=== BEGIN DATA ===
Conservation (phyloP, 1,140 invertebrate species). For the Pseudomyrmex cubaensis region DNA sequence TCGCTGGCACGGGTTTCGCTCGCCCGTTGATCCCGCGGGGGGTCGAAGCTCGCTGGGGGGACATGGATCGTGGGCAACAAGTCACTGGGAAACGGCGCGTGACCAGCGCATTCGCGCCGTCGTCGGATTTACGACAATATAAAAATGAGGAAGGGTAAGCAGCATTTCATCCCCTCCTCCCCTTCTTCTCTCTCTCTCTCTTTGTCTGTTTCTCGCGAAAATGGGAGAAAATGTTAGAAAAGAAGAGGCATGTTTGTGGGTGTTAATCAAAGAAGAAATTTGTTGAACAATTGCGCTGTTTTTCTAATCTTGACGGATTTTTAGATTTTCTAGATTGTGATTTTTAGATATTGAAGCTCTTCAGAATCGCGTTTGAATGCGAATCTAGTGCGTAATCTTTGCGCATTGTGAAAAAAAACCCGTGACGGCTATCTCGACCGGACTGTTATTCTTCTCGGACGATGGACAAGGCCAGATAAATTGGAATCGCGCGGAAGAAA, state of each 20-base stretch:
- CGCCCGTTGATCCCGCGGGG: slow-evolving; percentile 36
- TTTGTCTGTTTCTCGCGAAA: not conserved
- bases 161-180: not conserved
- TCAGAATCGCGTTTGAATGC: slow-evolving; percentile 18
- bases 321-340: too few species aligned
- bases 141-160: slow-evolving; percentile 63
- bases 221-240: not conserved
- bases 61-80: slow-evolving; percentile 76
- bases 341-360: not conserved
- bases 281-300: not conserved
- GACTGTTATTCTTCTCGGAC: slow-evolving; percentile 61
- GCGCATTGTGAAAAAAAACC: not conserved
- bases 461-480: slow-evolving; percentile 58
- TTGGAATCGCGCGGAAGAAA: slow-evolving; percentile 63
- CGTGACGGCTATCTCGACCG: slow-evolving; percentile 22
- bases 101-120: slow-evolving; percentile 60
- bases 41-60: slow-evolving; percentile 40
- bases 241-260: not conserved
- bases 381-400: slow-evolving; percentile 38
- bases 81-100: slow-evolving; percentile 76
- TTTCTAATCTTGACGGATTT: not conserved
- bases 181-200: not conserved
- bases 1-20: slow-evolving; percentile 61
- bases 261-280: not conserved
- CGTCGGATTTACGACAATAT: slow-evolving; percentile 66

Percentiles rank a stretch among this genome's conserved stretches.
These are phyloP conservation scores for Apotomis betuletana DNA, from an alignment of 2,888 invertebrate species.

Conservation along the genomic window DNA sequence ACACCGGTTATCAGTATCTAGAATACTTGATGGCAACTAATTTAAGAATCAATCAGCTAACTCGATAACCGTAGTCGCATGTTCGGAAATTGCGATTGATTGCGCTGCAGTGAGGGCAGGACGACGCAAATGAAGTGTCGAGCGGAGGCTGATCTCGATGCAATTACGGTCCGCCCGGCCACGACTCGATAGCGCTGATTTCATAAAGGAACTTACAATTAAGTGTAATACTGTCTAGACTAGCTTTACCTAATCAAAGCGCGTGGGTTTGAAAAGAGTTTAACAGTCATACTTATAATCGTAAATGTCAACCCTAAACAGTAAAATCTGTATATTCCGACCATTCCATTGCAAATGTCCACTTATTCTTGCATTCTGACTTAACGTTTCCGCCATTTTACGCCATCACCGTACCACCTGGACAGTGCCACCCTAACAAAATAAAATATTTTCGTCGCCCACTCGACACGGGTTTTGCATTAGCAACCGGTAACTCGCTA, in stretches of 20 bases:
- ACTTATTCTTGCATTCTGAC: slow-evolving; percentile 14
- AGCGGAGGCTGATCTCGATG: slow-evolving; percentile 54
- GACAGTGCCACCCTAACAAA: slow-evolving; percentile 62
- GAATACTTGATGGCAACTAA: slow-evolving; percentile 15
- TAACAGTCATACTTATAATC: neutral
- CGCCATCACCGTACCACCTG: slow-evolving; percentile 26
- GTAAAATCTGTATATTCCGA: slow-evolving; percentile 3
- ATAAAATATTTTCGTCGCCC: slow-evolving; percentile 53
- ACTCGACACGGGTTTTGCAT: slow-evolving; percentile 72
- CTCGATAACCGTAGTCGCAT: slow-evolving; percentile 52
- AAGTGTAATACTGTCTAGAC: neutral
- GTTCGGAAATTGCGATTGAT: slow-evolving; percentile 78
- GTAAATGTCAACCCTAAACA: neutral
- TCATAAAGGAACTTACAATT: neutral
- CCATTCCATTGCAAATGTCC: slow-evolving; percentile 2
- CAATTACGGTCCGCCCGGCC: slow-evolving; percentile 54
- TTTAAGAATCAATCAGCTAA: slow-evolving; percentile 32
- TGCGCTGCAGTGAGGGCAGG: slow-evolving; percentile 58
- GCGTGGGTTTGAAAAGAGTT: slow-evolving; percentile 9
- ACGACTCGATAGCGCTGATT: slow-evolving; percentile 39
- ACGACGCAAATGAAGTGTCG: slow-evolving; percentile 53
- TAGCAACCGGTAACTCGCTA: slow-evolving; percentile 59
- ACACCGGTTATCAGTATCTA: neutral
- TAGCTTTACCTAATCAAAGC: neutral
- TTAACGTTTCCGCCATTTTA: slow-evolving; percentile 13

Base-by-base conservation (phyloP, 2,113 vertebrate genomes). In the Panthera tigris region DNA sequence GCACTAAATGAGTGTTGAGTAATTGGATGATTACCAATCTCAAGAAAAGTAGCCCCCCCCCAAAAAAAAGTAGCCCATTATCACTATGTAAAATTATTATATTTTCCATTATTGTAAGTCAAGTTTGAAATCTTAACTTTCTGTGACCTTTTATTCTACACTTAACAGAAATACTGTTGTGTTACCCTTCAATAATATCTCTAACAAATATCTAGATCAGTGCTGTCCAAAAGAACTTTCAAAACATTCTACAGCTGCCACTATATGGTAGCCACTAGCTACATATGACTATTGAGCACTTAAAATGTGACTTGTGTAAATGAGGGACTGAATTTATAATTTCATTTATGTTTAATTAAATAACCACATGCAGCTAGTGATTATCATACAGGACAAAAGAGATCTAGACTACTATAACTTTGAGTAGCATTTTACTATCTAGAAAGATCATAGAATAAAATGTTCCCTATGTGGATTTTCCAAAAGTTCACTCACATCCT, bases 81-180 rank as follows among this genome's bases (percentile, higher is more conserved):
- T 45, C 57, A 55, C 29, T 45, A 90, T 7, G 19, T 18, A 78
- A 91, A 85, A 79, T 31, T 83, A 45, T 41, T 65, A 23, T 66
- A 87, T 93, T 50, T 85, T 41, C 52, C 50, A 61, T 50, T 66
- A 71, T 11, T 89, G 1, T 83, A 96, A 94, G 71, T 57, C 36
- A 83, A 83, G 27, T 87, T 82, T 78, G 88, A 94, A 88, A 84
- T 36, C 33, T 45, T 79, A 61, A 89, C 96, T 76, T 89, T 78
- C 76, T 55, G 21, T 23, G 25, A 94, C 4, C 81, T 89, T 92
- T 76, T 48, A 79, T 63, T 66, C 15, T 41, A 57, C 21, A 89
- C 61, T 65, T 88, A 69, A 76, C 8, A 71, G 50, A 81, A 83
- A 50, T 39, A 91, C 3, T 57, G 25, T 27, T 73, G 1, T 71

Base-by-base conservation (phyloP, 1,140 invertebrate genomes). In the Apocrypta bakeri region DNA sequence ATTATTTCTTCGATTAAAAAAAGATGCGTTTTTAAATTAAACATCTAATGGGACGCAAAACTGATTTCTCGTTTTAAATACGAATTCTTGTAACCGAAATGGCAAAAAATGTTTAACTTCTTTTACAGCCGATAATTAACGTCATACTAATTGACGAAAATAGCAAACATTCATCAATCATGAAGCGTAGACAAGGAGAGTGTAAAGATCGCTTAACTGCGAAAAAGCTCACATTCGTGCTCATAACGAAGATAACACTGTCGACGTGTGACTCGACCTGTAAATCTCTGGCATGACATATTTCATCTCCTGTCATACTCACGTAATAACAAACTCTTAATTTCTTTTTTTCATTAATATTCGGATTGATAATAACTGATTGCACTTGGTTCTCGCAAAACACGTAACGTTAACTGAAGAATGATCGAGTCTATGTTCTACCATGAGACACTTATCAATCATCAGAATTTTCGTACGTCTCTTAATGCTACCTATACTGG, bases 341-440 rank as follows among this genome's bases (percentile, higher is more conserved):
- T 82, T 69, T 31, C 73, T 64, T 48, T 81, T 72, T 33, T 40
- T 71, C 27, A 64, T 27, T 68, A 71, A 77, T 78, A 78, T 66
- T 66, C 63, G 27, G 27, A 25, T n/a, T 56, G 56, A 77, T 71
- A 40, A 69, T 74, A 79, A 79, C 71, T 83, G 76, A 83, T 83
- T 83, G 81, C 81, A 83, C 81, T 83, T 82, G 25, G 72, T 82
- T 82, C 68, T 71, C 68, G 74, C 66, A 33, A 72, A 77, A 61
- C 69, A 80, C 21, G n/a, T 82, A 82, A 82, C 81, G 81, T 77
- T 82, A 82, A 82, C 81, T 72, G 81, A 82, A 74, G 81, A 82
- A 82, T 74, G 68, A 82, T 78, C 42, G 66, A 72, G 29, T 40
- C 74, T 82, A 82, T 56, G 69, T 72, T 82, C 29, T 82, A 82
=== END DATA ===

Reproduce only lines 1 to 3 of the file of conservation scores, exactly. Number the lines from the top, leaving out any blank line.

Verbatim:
Conservation (phyloP, 1,140 invertebrate species). For the Pseudomyrmex cubaensis region DNA sequence TCGCTGGCACGGGTTTCGCTCGCCCGTTGATCCCGCGGGGGGTCGAAGCTCGCTGGGGGGACATGGATCGTGGGCAACAAGTCACTGGGAAACGGCGCGTGACCAGCGCATTCGCGCCGTCGTCGGATTTACGACAATATAAAAATGAGGAAGGGTAAGCAGCATTTCATCCCCTCCTCCCCTTCTTCTCTCTCTCTCTCTTTGTCTGTTTCTCGCGAAAATGGGAGAAAATGTTAGAAAAGAAGAGGCATGTTTGTGGGTGTTAATCAAAGAAGAAATTTGTTGAACAATTGCGCTGTTTTTCTAATCTTGACGGATTTTTAGATTTTCTAGATTGTGATTTTTAGATATTGAAGCTCTTCAGAATCGCGTTTGAATGCGAATCTAGTGCGTAATCTTTGCGCATTGTGAAAAAAAACCCGTGACGGCTATCTCGACCGGACTGTTATTCTTCTCGGACGATGGACAAGGCCAGATAAATTGGAATCGCGCGGAAGAAA, state of each 20-base stretch:
- CGCCCGTTGATCCCGCGGGG: slow-evolving; percentile 36
- TTTGTCTGTTTCTCGCGAAA: not conserved